Date: September 21, 2015
Time: 4:30 p.m. - 6:00 p.m.
Location: Computer Science, Room 104
Professor Eli Yablonovitch, of the University of California, Berkeley, speaks on “Can Opto-Electronics Provide the Motive Power for Future Vehicles?” as part of the 2015-2016 Highlight Seminar Series.
A new scientific principle[i] has produced record-breaking solar cells. The 28.8% single-junction solar efficiency record, by Alta Devices[ii], was achieved by recognizing the importance of extracting luminescent emission. This is exemplified by the mantra: “A great solar cell also needs to be a great LED”. It was essential to remove the original semiconductor substrate, which absorbed luminescence, and to replace it with a high reflectivity mirror. The solar efficiency record crept up as the rear reflectivity behind the photovoltaic film was increased, 96% reflectivity — 97% — 98% luminescent reflectivity;– each produced a new world efficiency record.
In thermo-photovoltaics, high energy photons from a thermal source are converted to electricity. The question is what to do about the majority of low energy infrared photons? It was recognized that the semiconductor band-edge itself can provide excellent spectral filtering for thermophotovoltaics, efficiently reflecting the unused infrared radiation back to the heat source. Exactly those low energy photons that fail to produce an electron-hole pair, are the photons that need to be recycled.
Thus the effort to reflect band-edge luminescence in solar cells has serendipitously created the technology to reflect all infrared wavelengths, which can revolutionize thermo-photovoltaics. We have never before had such high rear reflectivity for sub-bandgap radiation, permitting step-function spectral control of the unused infrared photons for the first time. This enables conversion from heat[iii] to electricity with >50% efficiency. Such a lightweight “engine” can provide power to electric cars, aerial vehicles, spacecraft, homes, and stationary power plants.
[i] O. D. Miller, Eli Yablonovitch, and S. R. Kurtz, “Strong Internal and External Luminescence as Solar Cells Approach the Shockley–Queisser Limit”, IEEE J. Photovoltaics, vol. 2, pp. 303-311 (2012). DOI: 10.1109/JPHOTOV.2012.2198434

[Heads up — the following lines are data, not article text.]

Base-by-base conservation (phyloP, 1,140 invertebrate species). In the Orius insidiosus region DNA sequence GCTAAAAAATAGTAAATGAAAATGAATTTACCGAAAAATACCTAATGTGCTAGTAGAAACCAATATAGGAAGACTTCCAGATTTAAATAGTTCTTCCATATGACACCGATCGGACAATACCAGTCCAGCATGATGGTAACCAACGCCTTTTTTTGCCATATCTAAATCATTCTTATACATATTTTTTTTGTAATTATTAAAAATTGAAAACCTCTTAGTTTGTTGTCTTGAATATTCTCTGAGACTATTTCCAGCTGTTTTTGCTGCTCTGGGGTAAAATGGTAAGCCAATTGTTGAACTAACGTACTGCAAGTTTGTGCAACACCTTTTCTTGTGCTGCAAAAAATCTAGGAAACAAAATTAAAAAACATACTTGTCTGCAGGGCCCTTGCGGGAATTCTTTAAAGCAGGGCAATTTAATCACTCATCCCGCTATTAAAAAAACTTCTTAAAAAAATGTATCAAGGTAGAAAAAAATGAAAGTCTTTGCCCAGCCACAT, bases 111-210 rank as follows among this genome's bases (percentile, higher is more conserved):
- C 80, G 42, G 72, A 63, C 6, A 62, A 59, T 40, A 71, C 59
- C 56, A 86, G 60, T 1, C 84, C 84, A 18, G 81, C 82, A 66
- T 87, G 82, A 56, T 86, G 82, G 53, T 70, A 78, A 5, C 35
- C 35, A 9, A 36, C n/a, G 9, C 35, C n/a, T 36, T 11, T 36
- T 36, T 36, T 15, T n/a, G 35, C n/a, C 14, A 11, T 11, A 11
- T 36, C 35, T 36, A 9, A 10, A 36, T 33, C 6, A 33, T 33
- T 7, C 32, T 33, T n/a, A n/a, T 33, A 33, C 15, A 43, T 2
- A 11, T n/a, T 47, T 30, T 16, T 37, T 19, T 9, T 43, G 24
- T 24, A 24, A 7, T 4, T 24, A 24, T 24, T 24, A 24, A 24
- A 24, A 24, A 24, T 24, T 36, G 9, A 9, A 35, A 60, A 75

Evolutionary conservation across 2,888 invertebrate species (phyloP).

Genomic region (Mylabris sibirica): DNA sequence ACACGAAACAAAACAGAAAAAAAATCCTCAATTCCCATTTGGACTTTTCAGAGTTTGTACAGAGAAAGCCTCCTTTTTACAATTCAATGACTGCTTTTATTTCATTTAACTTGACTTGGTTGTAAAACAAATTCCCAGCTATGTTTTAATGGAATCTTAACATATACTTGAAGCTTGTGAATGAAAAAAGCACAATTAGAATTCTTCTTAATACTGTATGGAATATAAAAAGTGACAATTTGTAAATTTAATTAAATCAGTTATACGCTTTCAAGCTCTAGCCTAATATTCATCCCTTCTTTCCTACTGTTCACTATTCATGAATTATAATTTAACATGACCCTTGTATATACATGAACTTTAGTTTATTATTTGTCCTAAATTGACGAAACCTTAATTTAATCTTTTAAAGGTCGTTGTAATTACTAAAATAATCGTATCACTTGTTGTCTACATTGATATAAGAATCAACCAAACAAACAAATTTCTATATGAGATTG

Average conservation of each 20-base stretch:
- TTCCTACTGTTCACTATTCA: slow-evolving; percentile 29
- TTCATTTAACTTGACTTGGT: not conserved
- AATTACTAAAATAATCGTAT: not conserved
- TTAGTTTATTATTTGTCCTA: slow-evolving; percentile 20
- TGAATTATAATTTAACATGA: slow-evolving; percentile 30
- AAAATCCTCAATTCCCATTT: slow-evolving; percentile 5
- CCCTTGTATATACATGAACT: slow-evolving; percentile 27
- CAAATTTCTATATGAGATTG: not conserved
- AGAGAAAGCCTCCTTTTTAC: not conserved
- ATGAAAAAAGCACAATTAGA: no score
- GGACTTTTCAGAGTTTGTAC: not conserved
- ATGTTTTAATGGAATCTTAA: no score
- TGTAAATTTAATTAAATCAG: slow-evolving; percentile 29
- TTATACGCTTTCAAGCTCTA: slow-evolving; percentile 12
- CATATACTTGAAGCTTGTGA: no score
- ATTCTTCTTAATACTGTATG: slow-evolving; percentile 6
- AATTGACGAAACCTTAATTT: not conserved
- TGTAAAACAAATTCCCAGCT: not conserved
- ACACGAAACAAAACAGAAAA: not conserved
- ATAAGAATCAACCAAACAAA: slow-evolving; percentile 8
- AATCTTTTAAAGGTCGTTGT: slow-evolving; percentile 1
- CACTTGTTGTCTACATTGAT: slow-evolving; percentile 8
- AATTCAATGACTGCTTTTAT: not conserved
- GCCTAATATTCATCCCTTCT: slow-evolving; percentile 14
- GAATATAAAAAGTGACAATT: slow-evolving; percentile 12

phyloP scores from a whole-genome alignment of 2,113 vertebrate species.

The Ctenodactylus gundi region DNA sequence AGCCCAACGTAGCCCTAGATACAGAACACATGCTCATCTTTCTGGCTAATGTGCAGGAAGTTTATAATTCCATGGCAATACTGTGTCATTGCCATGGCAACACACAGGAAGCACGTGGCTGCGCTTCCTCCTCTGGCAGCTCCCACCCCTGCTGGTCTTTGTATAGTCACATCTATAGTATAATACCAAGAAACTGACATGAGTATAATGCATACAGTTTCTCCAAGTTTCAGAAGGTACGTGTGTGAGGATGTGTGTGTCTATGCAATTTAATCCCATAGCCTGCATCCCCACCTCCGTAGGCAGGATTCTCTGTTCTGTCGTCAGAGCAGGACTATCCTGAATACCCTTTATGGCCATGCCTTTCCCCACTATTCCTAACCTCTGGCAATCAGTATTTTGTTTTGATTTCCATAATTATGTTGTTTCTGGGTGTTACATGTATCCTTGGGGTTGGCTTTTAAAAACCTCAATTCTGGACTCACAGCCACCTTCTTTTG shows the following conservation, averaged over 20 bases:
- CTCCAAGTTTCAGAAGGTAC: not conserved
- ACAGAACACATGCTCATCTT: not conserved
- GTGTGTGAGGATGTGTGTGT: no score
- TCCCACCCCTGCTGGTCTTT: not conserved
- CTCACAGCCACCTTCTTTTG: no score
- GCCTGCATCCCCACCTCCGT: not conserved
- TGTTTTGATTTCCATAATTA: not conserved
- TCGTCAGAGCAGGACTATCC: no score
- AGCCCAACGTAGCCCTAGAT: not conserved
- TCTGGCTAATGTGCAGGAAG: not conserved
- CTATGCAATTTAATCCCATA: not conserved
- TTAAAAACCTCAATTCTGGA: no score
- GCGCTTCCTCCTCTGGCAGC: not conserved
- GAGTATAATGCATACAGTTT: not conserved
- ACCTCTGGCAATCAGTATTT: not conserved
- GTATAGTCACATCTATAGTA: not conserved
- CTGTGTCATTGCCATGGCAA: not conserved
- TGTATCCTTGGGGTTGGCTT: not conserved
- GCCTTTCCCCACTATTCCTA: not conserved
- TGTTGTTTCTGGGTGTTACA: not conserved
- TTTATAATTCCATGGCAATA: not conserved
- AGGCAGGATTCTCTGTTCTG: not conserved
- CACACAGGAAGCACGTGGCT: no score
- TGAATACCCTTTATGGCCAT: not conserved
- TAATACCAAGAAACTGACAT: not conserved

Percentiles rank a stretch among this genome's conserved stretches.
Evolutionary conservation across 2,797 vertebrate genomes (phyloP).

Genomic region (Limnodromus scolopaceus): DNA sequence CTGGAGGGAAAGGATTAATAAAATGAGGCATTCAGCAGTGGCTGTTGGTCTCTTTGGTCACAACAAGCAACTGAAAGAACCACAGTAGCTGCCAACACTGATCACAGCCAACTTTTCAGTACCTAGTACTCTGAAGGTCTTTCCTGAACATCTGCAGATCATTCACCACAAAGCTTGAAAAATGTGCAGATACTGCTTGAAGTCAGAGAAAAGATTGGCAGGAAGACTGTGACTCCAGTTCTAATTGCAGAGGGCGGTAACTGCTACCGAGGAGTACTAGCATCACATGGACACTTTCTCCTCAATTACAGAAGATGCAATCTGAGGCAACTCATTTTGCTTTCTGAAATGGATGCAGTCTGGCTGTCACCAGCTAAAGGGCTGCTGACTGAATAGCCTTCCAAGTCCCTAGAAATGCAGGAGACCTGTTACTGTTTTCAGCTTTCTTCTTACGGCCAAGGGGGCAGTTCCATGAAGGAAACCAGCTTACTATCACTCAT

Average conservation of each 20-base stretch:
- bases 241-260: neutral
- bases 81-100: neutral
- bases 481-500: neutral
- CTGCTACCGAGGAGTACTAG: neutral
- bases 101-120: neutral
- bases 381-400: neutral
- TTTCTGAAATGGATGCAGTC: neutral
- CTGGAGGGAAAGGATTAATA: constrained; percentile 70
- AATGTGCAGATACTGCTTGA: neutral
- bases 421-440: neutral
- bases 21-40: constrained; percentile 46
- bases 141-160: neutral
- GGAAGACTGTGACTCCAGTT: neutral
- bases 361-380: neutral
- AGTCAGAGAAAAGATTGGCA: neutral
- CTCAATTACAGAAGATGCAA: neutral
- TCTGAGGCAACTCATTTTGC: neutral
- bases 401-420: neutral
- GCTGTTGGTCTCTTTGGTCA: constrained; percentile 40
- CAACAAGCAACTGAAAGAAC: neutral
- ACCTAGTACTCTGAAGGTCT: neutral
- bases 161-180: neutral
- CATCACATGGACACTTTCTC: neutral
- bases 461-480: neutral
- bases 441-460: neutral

[ii] Kayes, B.M.; Hui Nie; Twist, R.; Spruytte, S.G.; Reinhardt, F.; Kizilyalli, I.C.; Higashi, G.S. “27.6% Conversion Efficiency, A New Record For Single-Junction Solar Cells Under 1 Sun Illumination” Proceedings of 37th IEEE Photovoltaic Specialists Conference (PVSC 2011)Pages: 4-8, DOI: 10.1109/PVSC.2011.6185831
[iii] The heat source can be combustion, radio-activity, or solar thermal.
Eli Yablonovitch is the Director of the NSF Center for Energy Efficient Electronics Science (E3S), a multi-University Center based at Berkeley. He received his Ph.D. degree in Applied Physics from Harvard University in 1972. He worked for two years at Bell Telephone Laboratories, and then became a professor of Applied Physics at Harvard. In 1979, he joined Exxon to do research on photovoltaic solar energy. Then in 1984, he joined Bell Communications Research, where he was a Distinguished Member of Staff, and also Director of Solid-State Physics Research. In 1992 he joined the University of California, Los Angeles, where he was the Northrop-Grumman Chair Professor of Electrical Engineering. Then in 2007, he became Professor of Electrical Engineering and Computer Sciences at UC Berkeley, where he holds the James & Katherine Lau Chair in Engineering.
In his photovoltaic research, Professor Yablonovitch introduced the 4(n squared) light-trapping factor that is in worldwide use for almost all commercial solar panels. This factor increased the theoretical limits and practical efficiency of solar cells. 4n2 is based on statistical mechanics, and is sometimes called the “Yablonovitch Limit”. Based on his mantra “that a great solar cell needs to be a great LED”, his startup company Alta Devices has held the world record for solar cell efficiency since 2011, now 28.8%.
Professor Yablonovitch introduced the idea that strained semiconductor lasers could have superior performance due to reduced valence band (hole) effective mass. Today, almost all semiconductor lasers use this concept, including for optical telecommunications, for DVD players, and in the ubiquitous red laser pointers. With almost every human interaction with the internet, optical telecommunication occurs by strained semiconductor lasers.
Professor Yablonovitch is regarded as a Father of the Photonic BandGap concept, and he coined the term “Photonic Crystal”. The geometrical structure of the first experimentally realized Photonic bandgap, is sometimes called “Yablonovite”.
Professor Yablonovitch is elected as a Member of the National Academy of Engineering, the National Academy of Sciences, the American Academy of Arts & Sciences, and is a Foreign Member of the Royal Society of London. He has been awarded the Isaac Newton Medal of the UK Institute of Physics, the Rank Prize (UK), the Harvey Prize (Israel), the IEEE Photonics Award, the IET Mountbatten Medal (UK), the Julius Springer Prize (Germany), the R.W. Wood Prize, the W. Streifer Scientific Achievement Award, and the Adolf Lomb Medal. He also has an honorary Ph.D. from the Royal Institute of Technology, Stockholm, and the Hong Kong University of Science & Technology, and is honorary Professor at Nanjing University.